Microsoft fixes bug that left a bunch of Windows systems open to attack

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Microsoft has patched an issue that prevented its Defender for Endpoint enterprise security platform from launching on some Windows Server systems. 

The patch is tracked as KB5008223 and comes as part of the company's December 2021 Patch Tuesday release, which can be found on this link.

Explaining the bug in an advisory, Microsoft said the bug prevented the endpoint security solution to start on devices running Windows Server Core installations.

Endpoint issues

According to Bleeping Computer, the issue only impacts devices with installed Windows Server 2019, and Windows Server 2022 security updates that were pushed in November’s Patch Tuesday.

The company’s cybersecurity platform has been giving its users quite a few headaches lately. It was recently reported that its latest version prevented users from opening some Office files, as well as launching various applications.

Last month, Microsoft confirmed that Defender for Endpoint (version 1.353.1874.0) triggered false positive alerts related to the Emotet malware, and thus prevented certain files from being launched. 

Emotet is back

Multiple admins found the antivirus service detecting print jobs as Emotet malware, as well as any Office app using MSIP.ExecutionHost.exe and slpwow64.exe.

Microsoft did fix it, but did not disclose the reasons behind the problem. The media have speculated that the company tried to increase the sensitivity of its filters for detecting Emotet, due to the malware’s recent resurgence.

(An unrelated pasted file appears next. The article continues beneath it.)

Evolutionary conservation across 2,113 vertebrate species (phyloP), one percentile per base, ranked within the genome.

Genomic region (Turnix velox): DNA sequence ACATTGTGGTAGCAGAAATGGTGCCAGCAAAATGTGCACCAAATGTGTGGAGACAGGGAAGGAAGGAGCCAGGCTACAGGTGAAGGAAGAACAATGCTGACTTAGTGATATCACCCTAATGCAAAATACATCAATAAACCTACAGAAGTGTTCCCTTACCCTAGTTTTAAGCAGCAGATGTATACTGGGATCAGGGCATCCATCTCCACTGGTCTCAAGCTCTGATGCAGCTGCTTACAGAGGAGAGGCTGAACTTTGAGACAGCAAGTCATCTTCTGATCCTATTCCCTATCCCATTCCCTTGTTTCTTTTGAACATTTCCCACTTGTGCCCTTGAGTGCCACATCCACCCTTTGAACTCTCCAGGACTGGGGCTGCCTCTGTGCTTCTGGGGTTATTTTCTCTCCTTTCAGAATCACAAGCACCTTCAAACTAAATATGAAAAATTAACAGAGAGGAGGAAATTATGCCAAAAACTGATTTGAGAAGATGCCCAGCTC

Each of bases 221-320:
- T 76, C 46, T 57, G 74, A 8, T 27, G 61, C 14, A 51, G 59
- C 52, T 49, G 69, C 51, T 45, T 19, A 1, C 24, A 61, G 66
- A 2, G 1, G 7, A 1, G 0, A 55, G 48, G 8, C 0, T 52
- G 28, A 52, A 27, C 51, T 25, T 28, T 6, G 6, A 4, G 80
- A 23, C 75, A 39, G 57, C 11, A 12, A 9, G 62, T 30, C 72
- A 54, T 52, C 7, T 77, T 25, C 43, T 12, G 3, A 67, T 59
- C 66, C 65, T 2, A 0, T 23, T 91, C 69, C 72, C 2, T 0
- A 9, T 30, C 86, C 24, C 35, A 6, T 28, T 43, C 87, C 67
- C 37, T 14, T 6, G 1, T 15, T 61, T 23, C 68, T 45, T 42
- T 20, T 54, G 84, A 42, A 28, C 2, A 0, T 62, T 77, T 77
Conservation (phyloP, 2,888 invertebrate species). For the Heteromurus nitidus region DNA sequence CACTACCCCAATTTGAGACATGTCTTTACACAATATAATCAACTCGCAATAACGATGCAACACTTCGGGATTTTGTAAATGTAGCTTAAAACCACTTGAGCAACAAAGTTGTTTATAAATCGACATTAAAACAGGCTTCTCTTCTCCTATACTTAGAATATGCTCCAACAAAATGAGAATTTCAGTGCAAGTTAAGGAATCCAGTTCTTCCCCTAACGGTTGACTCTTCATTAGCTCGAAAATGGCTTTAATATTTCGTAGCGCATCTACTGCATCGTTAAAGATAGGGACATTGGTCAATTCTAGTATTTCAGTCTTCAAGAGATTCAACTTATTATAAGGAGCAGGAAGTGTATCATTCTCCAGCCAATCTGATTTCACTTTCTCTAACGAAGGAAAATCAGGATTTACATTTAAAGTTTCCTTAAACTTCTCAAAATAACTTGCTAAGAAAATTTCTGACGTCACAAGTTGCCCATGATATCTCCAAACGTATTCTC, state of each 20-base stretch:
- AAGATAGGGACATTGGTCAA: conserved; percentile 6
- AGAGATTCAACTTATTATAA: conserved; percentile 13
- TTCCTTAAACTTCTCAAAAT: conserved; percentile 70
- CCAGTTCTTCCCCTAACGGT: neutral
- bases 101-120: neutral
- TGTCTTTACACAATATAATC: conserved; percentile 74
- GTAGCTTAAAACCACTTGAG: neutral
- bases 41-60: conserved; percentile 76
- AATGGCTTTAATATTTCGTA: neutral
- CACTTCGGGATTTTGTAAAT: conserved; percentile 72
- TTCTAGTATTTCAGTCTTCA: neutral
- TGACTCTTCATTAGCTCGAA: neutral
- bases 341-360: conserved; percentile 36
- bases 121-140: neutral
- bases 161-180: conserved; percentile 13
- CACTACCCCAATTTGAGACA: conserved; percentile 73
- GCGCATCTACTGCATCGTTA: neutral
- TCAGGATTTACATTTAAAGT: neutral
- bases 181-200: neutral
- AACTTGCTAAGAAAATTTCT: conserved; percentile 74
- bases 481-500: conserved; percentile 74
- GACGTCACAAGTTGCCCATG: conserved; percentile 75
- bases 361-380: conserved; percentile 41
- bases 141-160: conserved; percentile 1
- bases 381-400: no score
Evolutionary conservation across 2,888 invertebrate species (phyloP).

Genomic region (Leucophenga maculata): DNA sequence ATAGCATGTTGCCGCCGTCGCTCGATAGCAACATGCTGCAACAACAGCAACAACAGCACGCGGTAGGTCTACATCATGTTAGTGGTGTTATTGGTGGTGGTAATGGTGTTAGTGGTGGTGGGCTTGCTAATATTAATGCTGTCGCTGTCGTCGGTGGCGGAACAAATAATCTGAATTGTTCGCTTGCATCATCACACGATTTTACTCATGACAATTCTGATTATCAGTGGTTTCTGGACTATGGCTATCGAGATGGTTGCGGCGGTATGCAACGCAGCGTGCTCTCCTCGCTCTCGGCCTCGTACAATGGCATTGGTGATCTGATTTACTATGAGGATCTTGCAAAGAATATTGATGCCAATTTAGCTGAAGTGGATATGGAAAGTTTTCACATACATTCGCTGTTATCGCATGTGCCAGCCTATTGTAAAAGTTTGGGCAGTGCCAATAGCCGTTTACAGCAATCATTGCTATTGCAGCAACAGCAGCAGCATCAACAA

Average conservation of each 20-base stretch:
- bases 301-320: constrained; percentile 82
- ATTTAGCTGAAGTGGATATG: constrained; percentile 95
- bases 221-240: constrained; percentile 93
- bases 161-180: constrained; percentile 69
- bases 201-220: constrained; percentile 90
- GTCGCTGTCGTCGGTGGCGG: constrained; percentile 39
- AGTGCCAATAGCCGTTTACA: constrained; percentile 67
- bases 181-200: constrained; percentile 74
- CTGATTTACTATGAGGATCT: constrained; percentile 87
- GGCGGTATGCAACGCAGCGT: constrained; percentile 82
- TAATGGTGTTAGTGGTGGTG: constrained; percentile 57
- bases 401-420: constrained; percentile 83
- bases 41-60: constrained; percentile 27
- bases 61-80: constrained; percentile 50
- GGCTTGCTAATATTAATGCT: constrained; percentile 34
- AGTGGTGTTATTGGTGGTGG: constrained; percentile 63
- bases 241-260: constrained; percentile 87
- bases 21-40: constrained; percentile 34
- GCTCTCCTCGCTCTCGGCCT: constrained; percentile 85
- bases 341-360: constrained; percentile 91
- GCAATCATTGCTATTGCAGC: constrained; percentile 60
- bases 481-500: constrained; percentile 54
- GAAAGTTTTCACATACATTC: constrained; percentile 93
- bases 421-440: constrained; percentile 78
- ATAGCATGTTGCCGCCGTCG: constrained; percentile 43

Emotet, which is believed to have originated in Ukraine, was almost extinct at the start of the year, after law enforcement seized control of Emotet infrastructure and reportedly arrested individuals linked with the operation.

However, since mid-November, new Emotet samples have started popping up once again. These are quite similar to the previous strain, but have a different encryption scheme, and are being delivered to machines infected by TrickBot.

Microsoft Defender (the version for personal use, though) has recently been named the best antivirus solution by independent researchers.

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Via: Bleeping Computer

Sead is a seasoned freelance journalist based in Sarajevo, Bosnia and Herzegovina. He writes about IT (cloud, IoT, 5G, VPN) and cybersecurity (ransomware, data breaches, laws and regulations). In his career, spanning more than a decade, he’s written for numerous media outlets, including Al Jazeera Balkans. He’s also held several modules on content writing for Represent Communications.